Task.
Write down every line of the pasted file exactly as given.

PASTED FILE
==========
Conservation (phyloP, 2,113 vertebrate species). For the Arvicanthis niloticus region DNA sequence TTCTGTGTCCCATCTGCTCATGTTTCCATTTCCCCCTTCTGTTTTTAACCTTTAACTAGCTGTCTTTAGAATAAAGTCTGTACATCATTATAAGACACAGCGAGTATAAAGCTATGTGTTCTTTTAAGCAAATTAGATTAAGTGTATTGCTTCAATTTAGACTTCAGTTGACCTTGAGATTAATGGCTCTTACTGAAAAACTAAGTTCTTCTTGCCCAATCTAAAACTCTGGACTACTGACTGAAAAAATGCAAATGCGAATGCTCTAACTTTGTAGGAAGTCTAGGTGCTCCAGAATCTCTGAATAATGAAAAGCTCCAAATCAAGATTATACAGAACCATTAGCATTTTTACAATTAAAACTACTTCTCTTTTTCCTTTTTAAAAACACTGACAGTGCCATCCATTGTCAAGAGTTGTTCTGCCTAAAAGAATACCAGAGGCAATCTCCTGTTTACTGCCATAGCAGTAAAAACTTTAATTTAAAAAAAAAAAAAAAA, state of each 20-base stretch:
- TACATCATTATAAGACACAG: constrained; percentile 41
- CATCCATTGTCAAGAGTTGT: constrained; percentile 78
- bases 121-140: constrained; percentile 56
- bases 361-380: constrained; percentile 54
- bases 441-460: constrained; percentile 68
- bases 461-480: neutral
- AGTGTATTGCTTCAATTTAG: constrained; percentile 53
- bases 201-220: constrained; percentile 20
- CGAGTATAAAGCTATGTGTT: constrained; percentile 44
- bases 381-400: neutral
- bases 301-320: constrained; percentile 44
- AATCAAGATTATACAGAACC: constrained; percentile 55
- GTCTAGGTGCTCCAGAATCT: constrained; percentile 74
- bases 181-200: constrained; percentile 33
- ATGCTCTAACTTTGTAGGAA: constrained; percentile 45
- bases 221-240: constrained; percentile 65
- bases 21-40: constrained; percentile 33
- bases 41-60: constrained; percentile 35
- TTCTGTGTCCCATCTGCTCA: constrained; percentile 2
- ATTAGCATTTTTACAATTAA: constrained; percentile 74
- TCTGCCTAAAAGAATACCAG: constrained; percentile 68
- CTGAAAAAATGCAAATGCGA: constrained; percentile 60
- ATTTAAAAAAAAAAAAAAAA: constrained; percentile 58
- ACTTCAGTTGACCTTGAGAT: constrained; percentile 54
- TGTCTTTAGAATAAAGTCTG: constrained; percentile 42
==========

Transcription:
Conservation (phyloP, 2,113 vertebrate species). For the Arvicanthis niloticus region DNA sequence TTCTGTGTCCCATCTGCTCATGTTTCCATTTCCCCCTTCTGTTTTTAACCTTTAACTAGCTGTCTTTAGAATAAAGTCTGTACATCATTATAAGACACAGCGAGTATAAAGCTATGTGTTCTTTTAAGCAAATTAGATTAAGTGTATTGCTTCAATTTAGACTTCAGTTGACCTTGAGATTAATGGCTCTTACTGAAAAACTAAGTTCTTCTTGCCCAATCTAAAACTCTGGACTACTGACTGAAAAAATGCAAATGCGAATGCTCTAACTTTGTAGGAAGTCTAGGTGCTCCAGAATCTCTGAATAATGAAAAGCTCCAAATCAAGATTATACAGAACCATTAGCATTTTTACAATTAAAACTACTTCTCTTTTTCCTTTTTAAAAACACTGACAGTGCCATCCATTGTCAAGAGTTGTTCTGCCTAAAAGAATACCAGAGGCAATCTCCTGTTTACTGCCATAGCAGTAAAAACTTTAATTTAAAAAAAAAAAAAAAA, state of each 20-base stretch:
- TACATCATTATAAGACACAG: constrained; percentile 41
- CATCCATTGTCAAGAGTTGT: constrained; percentile 78
- bases 121-140: constrained; percentile 56
- bases 361-380: constrained; percentile 54
- bases 441-460: constrained; percentile 68
- bases 461-480: neutral
- AGTGTATTGCTTCAATTTAG: constrained; percentile 53
- bases 201-220: constrained; percentile 20
- CGAGTATAAAGCTATGTGTT: constrained; percentile 44
- bases 381-400: neutral
- bases 301-320: constrained; percentile 44
- AATCAAGATTATACAGAACC: constrained; percentile 55
- GTCTAGGTGCTCCAGAATCT: constrained; percentile 74
- bases 181-200: constrained; percentile 33
- ATGCTCTAACTTTGTAGGAA: constrained; percentile 45
- bases 221-240: constrained; percentile 65
- bases 21-40: constrained; percentile 33
- bases 41-60: constrained; percentile 35
- TTCTGTGTCCCATCTGCTCA: constrained; percentile 2
- ATTAGCATTTTTACAATTAA: constrained; percentile 74
- TCTGCCTAAAAGAATACCAG: constrained; percentile 68
- CTGAAAAAATGCAAATGCGA: constrained; percentile 60
- ATTTAAAAAAAAAAAAAAAA: constrained; percentile 58
- ACTTCAGTTGACCTTGAGAT: constrained; percentile 54
- TGTCTTTAGAATAAAGTCTG: constrained; percentile 42